Wednesday, October 9, 2013


Directed by Andrés Muschietti.
2013. Rated R, 100 minutes.
Jessica Chastain
Megan Charpentier
Isabelle Nélisse
Nikolaj Coster-Waldau
Jane Moffat
Daniel Kash
Javier Botet
David Fox
Hannah Cheesman

Some rather unfortunate events leave two little girls alone in a cabin deep in the woods to fend for themselves. Five years pass until they are discovered by a search party working for their uncle Lucas (Coster-Waldau). It is miraculous that they've survived but, as expected, they’re severely damaged to the point of being animalistic. Victoria (Charpentier), now eight years old, and six year old Lilly (Nélisse) have subsisted on a steady diet of cherries and raised themselves. Sort of. After some intense therapy, Uncle Luke takes the girls in. Also living with him is his girlfriend Annabel (Chastain). The girls are coming along, Victoria much faster than Lilly, but are much more apt to obey Mama, a mysterious figure they often refer to that seems to live in their bedroom closet but no one else has seen. Adults trying to figure who and what Mama is while she/it makes things go bump in the night, and occasionally during the day, ensues.

Thankfully, instead of going the found footage route, Mama is an old-fashioned ghost story. It employs some new-fangled technology, to be sure, but the frights it tries to provide are from an era long since passed. It forgoes the gore in favor of an inferred presence, an ominous score and jump scares. Through these means it creates a foreboding atmosphere that it refuses to turn loose.

Our uneasiness is fostered by a sufficiently worried performance from Jessica Chastain. She provides the audience with a capable conduit as she often voices our feelings on the matters at hand and is the one character rounded just enough for us to care for. That being the case, she highlights the movie’s biggest problem. We have a pretty good idea of what each character is going to say or do, provided we've seen a scary movie or two. Annabel is someone to root for, but isn't really that intriguing. Uncle Lucas gets hurt early on and spends most of the movie in the hospital so he has nothing to do until the finale. Other characters only show up from time to time to explain the plot to us or to die because, you know, horror flicks need that sort of thing. Therefore, all we’re left with is that dread inducing music littered with abrupt noises to startle us.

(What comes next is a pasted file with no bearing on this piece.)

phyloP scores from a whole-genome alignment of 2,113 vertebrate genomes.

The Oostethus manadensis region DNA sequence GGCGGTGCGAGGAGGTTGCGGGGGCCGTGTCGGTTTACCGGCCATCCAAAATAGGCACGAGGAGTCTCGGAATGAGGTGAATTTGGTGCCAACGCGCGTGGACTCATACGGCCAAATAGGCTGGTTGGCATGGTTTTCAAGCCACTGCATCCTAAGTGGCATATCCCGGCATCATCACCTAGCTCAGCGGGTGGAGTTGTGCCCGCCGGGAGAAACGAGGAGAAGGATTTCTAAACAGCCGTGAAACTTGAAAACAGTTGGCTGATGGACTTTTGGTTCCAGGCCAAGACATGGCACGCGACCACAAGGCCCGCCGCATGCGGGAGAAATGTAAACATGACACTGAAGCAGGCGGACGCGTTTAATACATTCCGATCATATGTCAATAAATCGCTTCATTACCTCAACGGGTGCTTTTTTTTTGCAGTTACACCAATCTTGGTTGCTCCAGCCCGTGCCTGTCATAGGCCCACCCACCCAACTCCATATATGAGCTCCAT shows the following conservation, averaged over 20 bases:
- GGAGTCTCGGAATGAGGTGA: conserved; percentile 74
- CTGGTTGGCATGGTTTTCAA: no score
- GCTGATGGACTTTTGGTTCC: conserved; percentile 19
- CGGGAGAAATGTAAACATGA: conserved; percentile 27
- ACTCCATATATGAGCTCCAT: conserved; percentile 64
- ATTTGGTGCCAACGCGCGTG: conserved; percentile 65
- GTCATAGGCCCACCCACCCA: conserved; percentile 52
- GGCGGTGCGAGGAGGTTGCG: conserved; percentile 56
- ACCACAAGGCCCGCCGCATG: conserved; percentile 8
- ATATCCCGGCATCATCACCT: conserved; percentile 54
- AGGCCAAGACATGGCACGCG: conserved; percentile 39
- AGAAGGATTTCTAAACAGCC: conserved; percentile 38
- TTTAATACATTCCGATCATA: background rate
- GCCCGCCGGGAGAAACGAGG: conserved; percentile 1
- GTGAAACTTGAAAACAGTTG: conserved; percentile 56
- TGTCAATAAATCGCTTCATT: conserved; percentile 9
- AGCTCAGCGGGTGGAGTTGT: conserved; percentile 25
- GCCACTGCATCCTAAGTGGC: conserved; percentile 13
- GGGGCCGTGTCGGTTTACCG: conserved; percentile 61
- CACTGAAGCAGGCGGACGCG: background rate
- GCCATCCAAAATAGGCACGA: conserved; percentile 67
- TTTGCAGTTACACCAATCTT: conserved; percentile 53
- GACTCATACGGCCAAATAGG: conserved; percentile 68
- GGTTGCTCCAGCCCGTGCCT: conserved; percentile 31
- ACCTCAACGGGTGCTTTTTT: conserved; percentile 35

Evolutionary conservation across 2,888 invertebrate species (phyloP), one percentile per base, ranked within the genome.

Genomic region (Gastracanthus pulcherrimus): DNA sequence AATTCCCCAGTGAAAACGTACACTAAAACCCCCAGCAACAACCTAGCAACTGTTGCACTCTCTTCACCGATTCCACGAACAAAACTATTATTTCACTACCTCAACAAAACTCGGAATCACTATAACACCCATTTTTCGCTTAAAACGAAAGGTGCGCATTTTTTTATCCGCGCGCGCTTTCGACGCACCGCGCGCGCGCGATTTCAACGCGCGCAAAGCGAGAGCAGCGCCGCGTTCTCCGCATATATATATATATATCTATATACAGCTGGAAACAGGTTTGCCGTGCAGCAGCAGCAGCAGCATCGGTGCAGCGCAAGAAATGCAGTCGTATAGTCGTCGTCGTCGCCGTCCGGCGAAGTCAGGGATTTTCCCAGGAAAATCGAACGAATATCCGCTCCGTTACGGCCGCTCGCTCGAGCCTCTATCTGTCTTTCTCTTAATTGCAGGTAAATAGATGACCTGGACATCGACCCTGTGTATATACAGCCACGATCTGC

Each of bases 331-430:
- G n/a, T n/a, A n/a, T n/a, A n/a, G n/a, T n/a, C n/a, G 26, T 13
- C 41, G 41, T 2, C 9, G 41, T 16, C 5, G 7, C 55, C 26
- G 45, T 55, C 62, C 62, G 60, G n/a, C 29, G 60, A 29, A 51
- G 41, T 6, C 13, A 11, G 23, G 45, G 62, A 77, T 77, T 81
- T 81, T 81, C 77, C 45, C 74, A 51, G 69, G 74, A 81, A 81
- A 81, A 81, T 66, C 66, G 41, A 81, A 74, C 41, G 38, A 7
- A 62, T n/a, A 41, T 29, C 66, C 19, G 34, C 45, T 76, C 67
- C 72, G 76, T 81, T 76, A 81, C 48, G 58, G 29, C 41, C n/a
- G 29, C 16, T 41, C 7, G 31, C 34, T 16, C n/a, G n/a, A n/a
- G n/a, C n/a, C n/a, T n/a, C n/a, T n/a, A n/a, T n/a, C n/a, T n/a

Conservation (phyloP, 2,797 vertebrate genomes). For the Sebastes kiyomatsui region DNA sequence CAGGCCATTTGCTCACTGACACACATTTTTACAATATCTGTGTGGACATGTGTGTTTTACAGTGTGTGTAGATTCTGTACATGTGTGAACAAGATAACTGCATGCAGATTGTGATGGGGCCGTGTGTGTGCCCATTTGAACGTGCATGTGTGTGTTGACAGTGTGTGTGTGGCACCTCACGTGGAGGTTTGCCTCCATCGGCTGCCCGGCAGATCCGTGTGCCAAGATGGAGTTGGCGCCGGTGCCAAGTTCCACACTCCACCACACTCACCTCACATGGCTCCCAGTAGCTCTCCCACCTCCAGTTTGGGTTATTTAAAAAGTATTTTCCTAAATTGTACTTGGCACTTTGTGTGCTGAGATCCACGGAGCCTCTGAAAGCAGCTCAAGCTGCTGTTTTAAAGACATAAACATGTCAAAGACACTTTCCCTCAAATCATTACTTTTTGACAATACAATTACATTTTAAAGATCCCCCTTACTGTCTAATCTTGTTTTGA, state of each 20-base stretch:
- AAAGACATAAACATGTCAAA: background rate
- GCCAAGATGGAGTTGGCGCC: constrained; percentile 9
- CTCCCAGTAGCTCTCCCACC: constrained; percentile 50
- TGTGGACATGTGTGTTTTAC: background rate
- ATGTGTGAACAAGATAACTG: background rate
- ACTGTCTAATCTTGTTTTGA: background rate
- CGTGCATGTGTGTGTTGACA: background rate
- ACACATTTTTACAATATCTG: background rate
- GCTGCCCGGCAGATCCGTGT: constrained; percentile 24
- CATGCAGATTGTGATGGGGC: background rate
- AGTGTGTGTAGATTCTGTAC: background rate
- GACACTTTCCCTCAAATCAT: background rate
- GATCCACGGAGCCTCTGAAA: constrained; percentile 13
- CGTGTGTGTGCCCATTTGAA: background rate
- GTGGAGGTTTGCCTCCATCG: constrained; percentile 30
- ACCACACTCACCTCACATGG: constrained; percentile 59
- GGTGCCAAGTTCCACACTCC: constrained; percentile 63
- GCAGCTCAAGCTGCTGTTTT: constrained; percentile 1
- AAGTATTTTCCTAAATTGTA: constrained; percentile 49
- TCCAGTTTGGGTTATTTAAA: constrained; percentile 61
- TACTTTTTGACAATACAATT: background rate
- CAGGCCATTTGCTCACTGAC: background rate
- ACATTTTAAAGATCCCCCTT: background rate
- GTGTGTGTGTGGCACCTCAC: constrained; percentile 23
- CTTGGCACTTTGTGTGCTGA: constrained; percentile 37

Early on those old school tactics work pretty well, but they eventually lose power. The story is too paint-by-numbers to sustain the level of terror necessary to keep us truly locked in. Once the legend of Mama first starts to unfold it feels really familiar to us. In fact, it’s not terribly different from The Woman in Black. In short, once we know what’s coming we start to pick it apart. To it’s credit, Mama holds us as long as possible and is, at times, enjoyable. It’s just not quite good enough to stick.


  1. I have watched this movie few months ago, its makes me emotional.....

    1. For your sake I hope that's a good thing.

  2. Ya, really very nice movie, have you watched it?